In the UK, using warehouse roofs for solar power could produce over 13 trillion watt-hours of energy. Even one-third of this would fulfill the UK’s commitment for 2030.
The issue: regulators have handed power over who and how to connect to the national grid to the District Network Operators, who get to decide the cost and access.
Rooftop solar for warehouses would need dozens of requests for access from DNO’s and they would be in a position to set the cost at a level where it would be impractical.
Gavin van Marle proposes that control be given to the state regulator Ofgem. That would break up DNO control and allow a fair price to be set. And it could make a big difference in solar power generation.
The alternative is trying to install solar on vacant farmland, which has its own set of regulatory hurdles and protests. Few would care if solar were on top of warehouses.
It’s an interesting conundrum, and one we hope the UK acts on soon. We could do more of the same in the US.
Klaipeda is in Lithuania, the only substantial port in that country. Geographically it is well-positioned for the maritime industry of the Baltic Sea. A map is instructive.
Lithuania is close to Russia on the east, and Sweden on the west, and also on routes to Finland, Denmark, Germany, Poland, and Norway. There are many opportunities for trade over the sea here.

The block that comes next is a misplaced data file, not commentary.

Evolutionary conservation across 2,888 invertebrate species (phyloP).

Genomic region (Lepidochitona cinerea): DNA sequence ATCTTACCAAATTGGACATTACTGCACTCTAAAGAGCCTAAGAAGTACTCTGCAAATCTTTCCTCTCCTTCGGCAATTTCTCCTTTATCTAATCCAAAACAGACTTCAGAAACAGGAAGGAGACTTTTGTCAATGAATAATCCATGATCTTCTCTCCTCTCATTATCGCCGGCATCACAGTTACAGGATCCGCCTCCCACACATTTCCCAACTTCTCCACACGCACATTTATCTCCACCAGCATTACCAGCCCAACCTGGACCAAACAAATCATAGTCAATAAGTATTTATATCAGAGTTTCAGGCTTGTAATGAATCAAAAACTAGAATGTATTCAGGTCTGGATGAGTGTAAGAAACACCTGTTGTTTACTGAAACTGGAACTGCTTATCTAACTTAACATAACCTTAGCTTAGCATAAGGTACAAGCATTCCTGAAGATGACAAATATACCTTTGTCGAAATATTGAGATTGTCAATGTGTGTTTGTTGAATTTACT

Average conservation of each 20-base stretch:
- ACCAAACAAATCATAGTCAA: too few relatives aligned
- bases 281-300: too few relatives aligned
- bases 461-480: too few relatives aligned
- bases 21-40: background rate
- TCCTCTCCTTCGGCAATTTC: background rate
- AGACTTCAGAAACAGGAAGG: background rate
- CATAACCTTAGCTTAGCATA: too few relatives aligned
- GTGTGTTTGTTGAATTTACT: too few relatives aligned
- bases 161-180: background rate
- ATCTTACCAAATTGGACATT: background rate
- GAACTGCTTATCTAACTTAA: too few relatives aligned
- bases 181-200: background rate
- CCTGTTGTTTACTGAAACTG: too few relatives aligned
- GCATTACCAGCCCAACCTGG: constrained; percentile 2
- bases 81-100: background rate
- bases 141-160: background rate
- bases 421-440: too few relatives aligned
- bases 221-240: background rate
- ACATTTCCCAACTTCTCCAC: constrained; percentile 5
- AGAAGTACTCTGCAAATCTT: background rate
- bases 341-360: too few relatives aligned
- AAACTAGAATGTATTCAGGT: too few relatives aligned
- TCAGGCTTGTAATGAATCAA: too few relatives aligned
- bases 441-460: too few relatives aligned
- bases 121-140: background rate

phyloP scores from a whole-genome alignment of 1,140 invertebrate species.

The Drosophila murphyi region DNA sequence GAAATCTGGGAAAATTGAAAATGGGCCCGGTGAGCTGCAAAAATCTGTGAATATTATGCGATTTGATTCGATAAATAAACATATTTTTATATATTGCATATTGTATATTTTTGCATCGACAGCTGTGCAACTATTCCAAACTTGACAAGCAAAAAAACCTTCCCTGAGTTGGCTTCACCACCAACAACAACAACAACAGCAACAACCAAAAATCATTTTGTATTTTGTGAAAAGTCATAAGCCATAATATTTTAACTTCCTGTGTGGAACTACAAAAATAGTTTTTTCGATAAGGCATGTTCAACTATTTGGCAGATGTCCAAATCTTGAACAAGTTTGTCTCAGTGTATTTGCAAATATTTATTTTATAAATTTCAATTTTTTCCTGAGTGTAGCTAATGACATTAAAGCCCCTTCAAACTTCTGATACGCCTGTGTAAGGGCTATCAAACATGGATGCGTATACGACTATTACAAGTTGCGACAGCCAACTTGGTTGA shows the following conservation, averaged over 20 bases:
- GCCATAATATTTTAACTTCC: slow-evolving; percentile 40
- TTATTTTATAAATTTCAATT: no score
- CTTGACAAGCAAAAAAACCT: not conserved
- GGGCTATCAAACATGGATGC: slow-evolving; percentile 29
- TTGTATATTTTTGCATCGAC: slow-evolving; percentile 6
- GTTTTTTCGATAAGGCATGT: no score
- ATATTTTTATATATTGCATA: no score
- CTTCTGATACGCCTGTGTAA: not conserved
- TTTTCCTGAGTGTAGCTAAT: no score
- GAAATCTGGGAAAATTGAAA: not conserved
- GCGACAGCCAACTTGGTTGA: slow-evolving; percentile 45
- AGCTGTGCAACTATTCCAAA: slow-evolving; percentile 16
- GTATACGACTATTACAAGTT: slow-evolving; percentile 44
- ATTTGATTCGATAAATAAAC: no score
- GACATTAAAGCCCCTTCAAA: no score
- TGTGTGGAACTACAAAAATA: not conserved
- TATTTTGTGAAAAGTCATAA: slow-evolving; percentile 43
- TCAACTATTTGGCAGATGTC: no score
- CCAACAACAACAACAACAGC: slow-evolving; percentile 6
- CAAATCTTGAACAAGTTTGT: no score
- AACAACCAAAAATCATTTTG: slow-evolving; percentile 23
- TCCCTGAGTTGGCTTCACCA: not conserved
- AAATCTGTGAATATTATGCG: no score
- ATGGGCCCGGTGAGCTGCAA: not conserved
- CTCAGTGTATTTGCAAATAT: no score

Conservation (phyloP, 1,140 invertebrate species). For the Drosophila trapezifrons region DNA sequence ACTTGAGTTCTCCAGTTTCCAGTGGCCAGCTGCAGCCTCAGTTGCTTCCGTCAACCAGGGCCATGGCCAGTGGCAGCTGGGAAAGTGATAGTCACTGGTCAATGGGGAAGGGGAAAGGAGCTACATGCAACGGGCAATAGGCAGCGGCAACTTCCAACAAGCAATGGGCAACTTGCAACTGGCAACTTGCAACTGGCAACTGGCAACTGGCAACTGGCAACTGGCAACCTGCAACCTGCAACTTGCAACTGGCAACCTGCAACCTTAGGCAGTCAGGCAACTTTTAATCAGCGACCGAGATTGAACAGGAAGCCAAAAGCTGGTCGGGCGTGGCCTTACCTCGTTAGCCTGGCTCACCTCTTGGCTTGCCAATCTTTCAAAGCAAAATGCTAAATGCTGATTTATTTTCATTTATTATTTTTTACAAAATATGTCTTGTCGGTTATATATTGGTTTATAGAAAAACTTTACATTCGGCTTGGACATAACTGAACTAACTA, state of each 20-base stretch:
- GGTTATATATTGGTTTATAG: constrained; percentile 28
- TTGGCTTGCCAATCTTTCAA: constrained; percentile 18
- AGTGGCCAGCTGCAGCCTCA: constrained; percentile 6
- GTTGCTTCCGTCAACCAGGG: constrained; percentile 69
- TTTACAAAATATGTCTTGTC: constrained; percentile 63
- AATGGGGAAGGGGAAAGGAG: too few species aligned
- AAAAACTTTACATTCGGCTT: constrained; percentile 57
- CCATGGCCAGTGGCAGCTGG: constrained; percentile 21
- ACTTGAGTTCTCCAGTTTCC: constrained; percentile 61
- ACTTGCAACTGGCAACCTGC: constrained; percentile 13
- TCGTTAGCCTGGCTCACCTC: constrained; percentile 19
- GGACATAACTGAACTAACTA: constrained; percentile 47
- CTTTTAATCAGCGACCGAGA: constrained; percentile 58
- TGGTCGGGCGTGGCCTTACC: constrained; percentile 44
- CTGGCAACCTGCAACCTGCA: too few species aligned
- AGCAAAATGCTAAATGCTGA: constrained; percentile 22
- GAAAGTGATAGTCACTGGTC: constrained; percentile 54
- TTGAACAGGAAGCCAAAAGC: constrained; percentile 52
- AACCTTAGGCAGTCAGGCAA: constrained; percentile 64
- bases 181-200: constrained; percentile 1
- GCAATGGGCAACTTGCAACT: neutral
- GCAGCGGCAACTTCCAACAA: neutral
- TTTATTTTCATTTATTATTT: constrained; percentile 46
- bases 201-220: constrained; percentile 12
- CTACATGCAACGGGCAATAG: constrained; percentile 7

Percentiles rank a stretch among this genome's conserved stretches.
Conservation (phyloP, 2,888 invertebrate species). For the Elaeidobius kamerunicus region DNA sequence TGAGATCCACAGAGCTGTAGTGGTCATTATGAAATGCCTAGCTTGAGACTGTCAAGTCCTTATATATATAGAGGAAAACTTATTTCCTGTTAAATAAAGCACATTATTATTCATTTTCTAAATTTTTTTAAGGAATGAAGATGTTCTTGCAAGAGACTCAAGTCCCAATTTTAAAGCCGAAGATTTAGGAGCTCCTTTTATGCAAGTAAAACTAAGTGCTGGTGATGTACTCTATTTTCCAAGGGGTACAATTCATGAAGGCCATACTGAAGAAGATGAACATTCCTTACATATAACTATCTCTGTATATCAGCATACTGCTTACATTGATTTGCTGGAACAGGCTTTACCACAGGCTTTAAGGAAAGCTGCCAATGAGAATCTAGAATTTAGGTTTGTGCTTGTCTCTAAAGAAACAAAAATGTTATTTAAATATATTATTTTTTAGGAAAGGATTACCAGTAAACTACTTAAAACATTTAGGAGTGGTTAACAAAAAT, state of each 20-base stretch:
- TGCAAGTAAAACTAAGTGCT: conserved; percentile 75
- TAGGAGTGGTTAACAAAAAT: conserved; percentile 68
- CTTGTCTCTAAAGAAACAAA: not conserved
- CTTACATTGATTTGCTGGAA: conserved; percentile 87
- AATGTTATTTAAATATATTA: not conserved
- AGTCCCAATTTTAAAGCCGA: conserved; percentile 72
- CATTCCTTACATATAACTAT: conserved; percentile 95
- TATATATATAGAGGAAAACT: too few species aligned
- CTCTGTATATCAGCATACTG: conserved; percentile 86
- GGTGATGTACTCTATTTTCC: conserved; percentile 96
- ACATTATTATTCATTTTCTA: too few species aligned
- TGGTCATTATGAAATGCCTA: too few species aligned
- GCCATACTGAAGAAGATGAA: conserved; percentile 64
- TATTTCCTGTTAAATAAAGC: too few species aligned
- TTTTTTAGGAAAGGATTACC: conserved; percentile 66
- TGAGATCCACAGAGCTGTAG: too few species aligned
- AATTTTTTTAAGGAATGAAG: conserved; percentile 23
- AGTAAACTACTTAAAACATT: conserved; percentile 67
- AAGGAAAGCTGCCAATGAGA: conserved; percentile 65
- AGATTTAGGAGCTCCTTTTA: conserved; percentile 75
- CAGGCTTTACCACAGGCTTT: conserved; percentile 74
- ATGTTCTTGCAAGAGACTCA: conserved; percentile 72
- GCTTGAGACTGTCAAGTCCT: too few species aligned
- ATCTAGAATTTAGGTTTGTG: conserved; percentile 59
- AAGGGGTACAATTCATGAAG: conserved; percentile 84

The conference planned by Klaipeda is connected with Norway, one of the most important locations for maritime innovation.
I’m planning to attend online. I will be listening especially for green innovations and plans to meet European sustainability and ESG goals for the maritime industry.
The Baltic States area has become more important due to the war in the Crimea. Lithuania blocks access to the Russian port of Kaliningrad, which is in an island of Russian territory separated from the main body of Russia. Recently permission was granted to allow transport across Lithuania to Russia, despite the sanctions on Russian shipping. Lithuania is an EU country.
Oean carriers are redeploying ships from lower-paying to higher-paying routes, leaving some with no way to transport their goods. The article explains how ships are being reassigned, leaving too few ships on a route to keep the schedule going. Give it a look!
Currently, they are adding ships to the Asia-US routes which charge over $10,000 per container. They are leaving routes that charge on the order of $2000 per container.
You can see why they are doing it. They can get away with it because ships are only bound by the laws of the country they are flagged in. Most of these laws are weak. Port countries do have some say, but only the major world port countries can do much to change the behavior of the liners. And they would favor more ships for their key routes.